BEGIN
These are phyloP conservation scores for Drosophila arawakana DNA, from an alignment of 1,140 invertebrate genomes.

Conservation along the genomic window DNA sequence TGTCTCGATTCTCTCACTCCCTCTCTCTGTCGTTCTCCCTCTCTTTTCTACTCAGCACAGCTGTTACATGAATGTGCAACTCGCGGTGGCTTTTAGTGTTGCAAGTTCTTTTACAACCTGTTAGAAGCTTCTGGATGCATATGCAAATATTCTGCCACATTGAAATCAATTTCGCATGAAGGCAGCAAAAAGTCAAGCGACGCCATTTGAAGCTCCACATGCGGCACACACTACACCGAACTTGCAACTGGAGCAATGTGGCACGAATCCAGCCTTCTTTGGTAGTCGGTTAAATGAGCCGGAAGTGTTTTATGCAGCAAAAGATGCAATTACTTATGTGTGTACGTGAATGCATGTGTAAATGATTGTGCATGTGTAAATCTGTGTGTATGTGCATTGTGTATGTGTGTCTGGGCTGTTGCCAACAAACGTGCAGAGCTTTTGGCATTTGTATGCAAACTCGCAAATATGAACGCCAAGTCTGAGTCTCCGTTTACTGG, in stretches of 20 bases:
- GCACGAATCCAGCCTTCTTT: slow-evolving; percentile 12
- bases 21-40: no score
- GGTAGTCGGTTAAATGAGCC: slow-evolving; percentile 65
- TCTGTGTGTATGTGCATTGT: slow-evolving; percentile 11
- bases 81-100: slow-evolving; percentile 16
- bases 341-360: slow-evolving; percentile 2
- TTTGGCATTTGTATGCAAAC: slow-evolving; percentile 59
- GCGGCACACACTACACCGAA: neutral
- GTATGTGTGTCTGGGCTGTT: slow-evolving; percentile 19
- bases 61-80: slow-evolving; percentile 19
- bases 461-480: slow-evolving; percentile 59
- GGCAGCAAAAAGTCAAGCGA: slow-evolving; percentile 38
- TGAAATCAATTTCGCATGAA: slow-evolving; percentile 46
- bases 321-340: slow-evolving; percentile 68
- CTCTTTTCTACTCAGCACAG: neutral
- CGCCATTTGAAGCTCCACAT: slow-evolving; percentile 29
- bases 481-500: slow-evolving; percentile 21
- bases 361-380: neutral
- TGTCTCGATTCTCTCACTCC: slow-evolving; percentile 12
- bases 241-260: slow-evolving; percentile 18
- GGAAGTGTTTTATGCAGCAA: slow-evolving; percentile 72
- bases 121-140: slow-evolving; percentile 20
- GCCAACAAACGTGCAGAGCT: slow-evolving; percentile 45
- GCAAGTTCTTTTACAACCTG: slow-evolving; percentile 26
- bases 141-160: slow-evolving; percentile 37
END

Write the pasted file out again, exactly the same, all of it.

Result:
These are phyloP conservation scores for Drosophila arawakana DNA, from an alignment of 1,140 invertebrate genomes.

Conservation along the genomic window DNA sequence TGTCTCGATTCTCTCACTCCCTCTCTCTGTCGTTCTCCCTCTCTTTTCTACTCAGCACAGCTGTTACATGAATGTGCAACTCGCGGTGGCTTTTAGTGTTGCAAGTTCTTTTACAACCTGTTAGAAGCTTCTGGATGCATATGCAAATATTCTGCCACATTGAAATCAATTTCGCATGAAGGCAGCAAAAAGTCAAGCGACGCCATTTGAAGCTCCACATGCGGCACACACTACACCGAACTTGCAACTGGAGCAATGTGGCACGAATCCAGCCTTCTTTGGTAGTCGGTTAAATGAGCCGGAAGTGTTTTATGCAGCAAAAGATGCAATTACTTATGTGTGTACGTGAATGCATGTGTAAATGATTGTGCATGTGTAAATCTGTGTGTATGTGCATTGTGTATGTGTGTCTGGGCTGTTGCCAACAAACGTGCAGAGCTTTTGGCATTTGTATGCAAACTCGCAAATATGAACGCCAAGTCTGAGTCTCCGTTTACTGG, in stretches of 20 bases:
- GCACGAATCCAGCCTTCTTT: slow-evolving; percentile 12
- bases 21-40: no score
- GGTAGTCGGTTAAATGAGCC: slow-evolving; percentile 65
- TCTGTGTGTATGTGCATTGT: slow-evolving; percentile 11
- bases 81-100: slow-evolving; percentile 16
- bases 341-360: slow-evolving; percentile 2
- TTTGGCATTTGTATGCAAAC: slow-evolving; percentile 59
- GCGGCACACACTACACCGAA: neutral
- GTATGTGTGTCTGGGCTGTT: slow-evolving; percentile 19
- bases 61-80: slow-evolving; percentile 19
- bases 461-480: slow-evolving; percentile 59
- GGCAGCAAAAAGTCAAGCGA: slow-evolving; percentile 38
- TGAAATCAATTTCGCATGAA: slow-evolving; percentile 46
- bases 321-340: slow-evolving; percentile 68
- CTCTTTTCTACTCAGCACAG: neutral
- CGCCATTTGAAGCTCCACAT: slow-evolving; percentile 29
- bases 481-500: slow-evolving; percentile 21
- bases 361-380: neutral
- TGTCTCGATTCTCTCACTCC: slow-evolving; percentile 12
- bases 241-260: slow-evolving; percentile 18
- GGAAGTGTTTTATGCAGCAA: slow-evolving; percentile 72
- bases 121-140: slow-evolving; percentile 20
- GCCAACAAACGTGCAGAGCT: slow-evolving; percentile 45
- GCAAGTTCTTTTACAACCTG: slow-evolving; percentile 26
- bases 141-160: slow-evolving; percentile 37